By Laura Pettigrew
Lanarkshire reporter, BBC Scotland news website
Voted the UK's best music venue three years in a row by Radio 1 listeners, King Tut's Wah Wah Hut celebrates 20 years at the forefront of the Scottish music scene this month.
But what makes such an unassuming, fairly average, and often cramped and sweaty basement pub in Glasgow's St Vincent Street such a firm favourite with a generation of fans, artists and the music press alike?
King Tut's was opened in February 1990 by DF Concerts founder Stuart Clumpass who borrowed the name from a New York club and aimed to provide a place where up and coming and established bands alike could showcase their talent seven nights a week.
"Playing King Tut's is like a rite of passage for many bands," said Radio 1 presenter Vic Galloway, who has been a regular punter and occasional performer at the venue over the past 20 years.
"I've watched household names such as Snow Patrol and Biffy Clyro play crucial gigs on their way to stardom.
"I've also seen thousands of not-so-lucky bands play on its hallowed stage, some of whom could have been just as successful in a different world. Them's the breaks I suppose!"
The venue was most famously a rite of passage for a little-known Manchester outfit who turned up uninvited and bagged a last-minute spot on the bill on an evening in May 1993.
Evan Dando from the Lemonheads played at King Tuts in 2001
They were Oasis and that gig in front of a crowd of less than 100 resulted in a record deal and gave King Tut's an important place in rock and roll history.
But the famous Mancunian siblings sit among a long list of musicians who cut their rock teeth at Tut's.
Others include Blur, Travis, the Charlatans, and Idlewild, while Radiohead and The Killers first played in a support slot before returning to headline, and it hosted the first Scottish shows for Crowded House and The Strokes.
"There are too many great moments from King Tut's 20 year history to mention," said the venue's promoter, Dave McGeachan.
"My personal favourite was when the late, great Joe Strummer played in 1999.
"It was one of those magical nights. I could never have imagined standing at the side of the stage in Tut's, watching my hero play all the legendary and iconic Clash songs that I grew up with."
The Manic Street Preachers dedicated a song to King Tut's during their headline set at T in the Park in 1999 for being "the first venue to treat us properly and give us hot food on tour".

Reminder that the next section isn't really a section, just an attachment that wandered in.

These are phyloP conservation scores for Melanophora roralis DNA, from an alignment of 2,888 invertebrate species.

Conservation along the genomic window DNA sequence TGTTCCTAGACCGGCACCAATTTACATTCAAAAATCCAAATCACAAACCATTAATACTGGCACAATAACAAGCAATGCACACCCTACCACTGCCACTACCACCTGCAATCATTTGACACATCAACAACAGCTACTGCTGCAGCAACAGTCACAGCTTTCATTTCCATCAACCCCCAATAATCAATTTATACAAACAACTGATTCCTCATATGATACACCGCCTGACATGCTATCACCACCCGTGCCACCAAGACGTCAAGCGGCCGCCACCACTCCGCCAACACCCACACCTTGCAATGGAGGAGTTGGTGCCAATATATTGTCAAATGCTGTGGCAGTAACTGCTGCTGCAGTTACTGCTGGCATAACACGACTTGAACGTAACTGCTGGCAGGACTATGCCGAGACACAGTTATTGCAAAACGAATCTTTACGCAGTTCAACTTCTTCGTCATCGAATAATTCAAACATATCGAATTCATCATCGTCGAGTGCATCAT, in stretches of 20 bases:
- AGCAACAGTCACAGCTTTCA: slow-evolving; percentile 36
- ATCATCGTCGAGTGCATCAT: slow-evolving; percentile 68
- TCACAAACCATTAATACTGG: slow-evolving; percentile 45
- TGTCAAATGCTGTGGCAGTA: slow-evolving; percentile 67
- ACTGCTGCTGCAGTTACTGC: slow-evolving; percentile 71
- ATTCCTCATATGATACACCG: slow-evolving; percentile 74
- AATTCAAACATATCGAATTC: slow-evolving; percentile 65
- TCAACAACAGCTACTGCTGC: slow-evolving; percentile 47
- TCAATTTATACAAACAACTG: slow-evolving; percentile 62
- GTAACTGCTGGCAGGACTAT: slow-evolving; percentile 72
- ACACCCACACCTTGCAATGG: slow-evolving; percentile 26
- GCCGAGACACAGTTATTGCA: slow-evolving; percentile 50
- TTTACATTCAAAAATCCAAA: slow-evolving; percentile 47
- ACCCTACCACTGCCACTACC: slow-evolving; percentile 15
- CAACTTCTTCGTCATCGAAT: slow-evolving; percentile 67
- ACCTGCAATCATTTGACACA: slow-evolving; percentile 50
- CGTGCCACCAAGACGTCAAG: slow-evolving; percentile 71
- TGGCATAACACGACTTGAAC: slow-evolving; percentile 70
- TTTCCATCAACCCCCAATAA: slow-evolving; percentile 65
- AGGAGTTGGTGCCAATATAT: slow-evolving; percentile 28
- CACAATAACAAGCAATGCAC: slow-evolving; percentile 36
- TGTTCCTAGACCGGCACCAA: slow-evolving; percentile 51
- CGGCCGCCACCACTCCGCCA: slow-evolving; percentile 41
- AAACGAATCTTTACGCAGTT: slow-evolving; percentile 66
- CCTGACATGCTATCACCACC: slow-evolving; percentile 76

Returning for a special birthday bash gig on Thursday night, the band's bass player Nicky Wire said: "I just remember having an amazing burger and chips.
"We didn't have much money at that point and everyone at the venue made us feel so welcome.
"It was a magical night and one of the first times we really felt like a proper band."
The anniversary celebrations have also included a sell-out show by local lad Paolo Nutini, who was more than happy to return to his old stomping ground.
The "hallowed stage" at King Tut's has been a launch pad for many artists
But putting the big names aside, much of the venue's success is due to its unwavering dedication to grass roots talent.
"It's a great feeling being exposed to a fairly large amount of people who haven't heard your music before, and playing to win the headline act's crowd over, " said Darren McCaughey from rap-rock Lanarkshire five-piece The LaFontaines.
The band were lucky enough to play their first ever gig in a support slot at King Tut's in 2008, and since then have returned on four other occasions, most recently joining in the birthday celebrations as support for Twin Atlantic.
"Tut's has such a status surrounding it that back when we started, telling people that our first gig was in there really made them pay attention to us as a band," said bassist Anna Smith.
She added: "It's a great venue. It's intimate, but there is an atmosphere about it that many other places lack. People always seem to get really into it."
The La Fontaines played their first ever gig at King Tut's
And these days King Tut's is more than just a place to perform for up and coming bands like The LaFontaines.
"As the venue is run and owned by DF concerts, who book T in the Park and are Scotland's biggest live promoters, it can be good to get on their radar by appearing there, " said Vic Galloway.
"Nowadays King Tut's also has it owns tent at T in the Park, its own lager, a record label and a music-networking site called Your Sound.
"All in all it is a happening place on many levels."
So with so much going for it King Tut's seems likely to continue to play a key role in Scotland's thriving music scene, and according to Dave McGeachan, that is no small part due to the dedicated team behind the venue.
He said: "All the people connected with Tut's - be it the gig rep, bar manager, bar staff, or sound engineer - all love music and have a real passion for what they do, and I think that comes across."